The Target breach was a wake-up call for the entire business world, showcasing that good enough security really isn’t good enough. That attack came in through a trust relationship with an outside vendor and did massive damage to Target’s brand and revenue. It also showcased that traditional security methods are simply inadequate for today’s risks. With today’s militarized malware, traditional IT security approaches will not respond fast enough to a penetration to effectively neutralize it.
After being acquired by Intel, McAfee was given the opportunity to step back and the company realized that its old approach, shared by much of the industry, wasn’t able to keep up with today’s security demands. The company then developed the McAfee Threat Intelligence Exchange, which changes the network from the major part of the problem to the major part of the solution.
McAfee also realized that no company can do this alone. To fight this threat that is more often coming on the back of government-level funding, you need a national-level response. With this, the company moves from trying to just block an attack, which has proved less and less successful, to instant identification and response.
Prevention vs. Response
If you had to harden a building against any and all physical attacks, you’d eliminate the windows and doors first, harden the foundation and roof, and build the whole thing out of diamond panels. Even so, a focused attack on one small part over an extended period would still penetrate the structure, where you’d be found dead from the lack of air, food, and water. In other words, you can’t completely close off a network from the outside and even if you did, a long-term, concerted attack would eventually penetrate it. In the meantime, your business would likely fail as a result of the isolation.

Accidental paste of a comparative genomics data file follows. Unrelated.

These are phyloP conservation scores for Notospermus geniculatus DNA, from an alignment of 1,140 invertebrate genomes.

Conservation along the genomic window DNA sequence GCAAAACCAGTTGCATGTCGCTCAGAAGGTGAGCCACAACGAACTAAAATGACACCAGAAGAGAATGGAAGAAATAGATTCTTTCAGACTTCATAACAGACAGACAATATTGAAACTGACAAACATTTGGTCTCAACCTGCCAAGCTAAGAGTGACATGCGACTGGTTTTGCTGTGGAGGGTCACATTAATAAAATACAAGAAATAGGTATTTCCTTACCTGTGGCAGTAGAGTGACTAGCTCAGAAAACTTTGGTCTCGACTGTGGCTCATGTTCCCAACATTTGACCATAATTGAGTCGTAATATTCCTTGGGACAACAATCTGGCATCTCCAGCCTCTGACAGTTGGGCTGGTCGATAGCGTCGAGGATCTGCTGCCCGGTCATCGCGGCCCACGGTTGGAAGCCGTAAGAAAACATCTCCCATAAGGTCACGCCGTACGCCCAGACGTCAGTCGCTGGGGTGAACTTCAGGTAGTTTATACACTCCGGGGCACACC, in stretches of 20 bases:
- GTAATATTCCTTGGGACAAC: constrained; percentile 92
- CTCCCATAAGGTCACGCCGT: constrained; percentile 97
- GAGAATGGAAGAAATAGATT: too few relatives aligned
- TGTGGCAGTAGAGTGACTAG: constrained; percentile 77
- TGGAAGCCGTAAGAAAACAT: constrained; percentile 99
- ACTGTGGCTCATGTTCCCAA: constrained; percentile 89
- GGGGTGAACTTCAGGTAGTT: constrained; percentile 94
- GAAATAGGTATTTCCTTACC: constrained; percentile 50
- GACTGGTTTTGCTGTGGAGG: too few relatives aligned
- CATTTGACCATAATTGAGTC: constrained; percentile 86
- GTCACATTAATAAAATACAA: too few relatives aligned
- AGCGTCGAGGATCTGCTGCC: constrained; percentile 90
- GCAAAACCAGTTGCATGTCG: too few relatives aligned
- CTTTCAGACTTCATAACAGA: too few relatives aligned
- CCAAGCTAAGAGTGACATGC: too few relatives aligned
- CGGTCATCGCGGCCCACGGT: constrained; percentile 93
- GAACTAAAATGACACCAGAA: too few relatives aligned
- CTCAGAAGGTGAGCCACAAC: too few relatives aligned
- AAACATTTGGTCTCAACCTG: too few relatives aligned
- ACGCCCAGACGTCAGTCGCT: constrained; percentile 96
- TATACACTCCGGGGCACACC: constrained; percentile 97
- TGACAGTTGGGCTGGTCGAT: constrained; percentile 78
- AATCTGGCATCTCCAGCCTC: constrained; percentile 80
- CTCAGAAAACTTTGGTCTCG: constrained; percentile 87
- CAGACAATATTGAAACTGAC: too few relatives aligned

Because current security methods focus on prevention, attack attempts are often not caught before they penetrate security. And because the systems are designed to prevent penetration, not report it, catching a successful attack in a timely fashion has proven, as we saw with Target, ineffective.
But let’s say you built a glass building and instead focused on amassing a fast response team and installing sensors for detecting illegal entry. With far less hardening, you’d be able to see an attack coming and could have resources in place to mitigate that attack before damage was done. The same thing goes for your network. If you instrument the network so that you are constantly monitoring for attacks, you can immediately apply the right tools to stop the attack before it does damage—particularly if you network with other sites that may identify this kind of attack first. Even if your network is penetrated, you have a far better chance to mitigate the damage, and the companies with which you are networked may avoid it altogether.
What lies at the core of this offering is a massive amount of automation technology, which identifies and analyzes an attack and then both alerts and starts moving to mitigate it in an instant. Administrators are immediately aware that an attack is in progress and that the system has moved to fight it and they can take additional measures like disconnecting or shutting down systems based on what they see. Even if the attack is across multiple endpoints, the system can move to isolate them until an administrator can step in and figure out what else needs to be done. This automation is what provides the critical speed needed in an identification and mitigation product.
Wrapping Up: Global Threat Needs Global Response
No company, no matter how large, can alone mitigate the kind of threats we are now seeing in market. Militarized malware, malware markets (where this stuff is traded and sold legally in Eastern Europe) and ever more vulnerable and attractive digital targets make for a no-win scenario. The only possible response is one that can also pull from global resources, and that is what makes the McAfee Threat Intelligence Exchange work. It is global in scale and thus has the best chance of mitigating a national-level threat.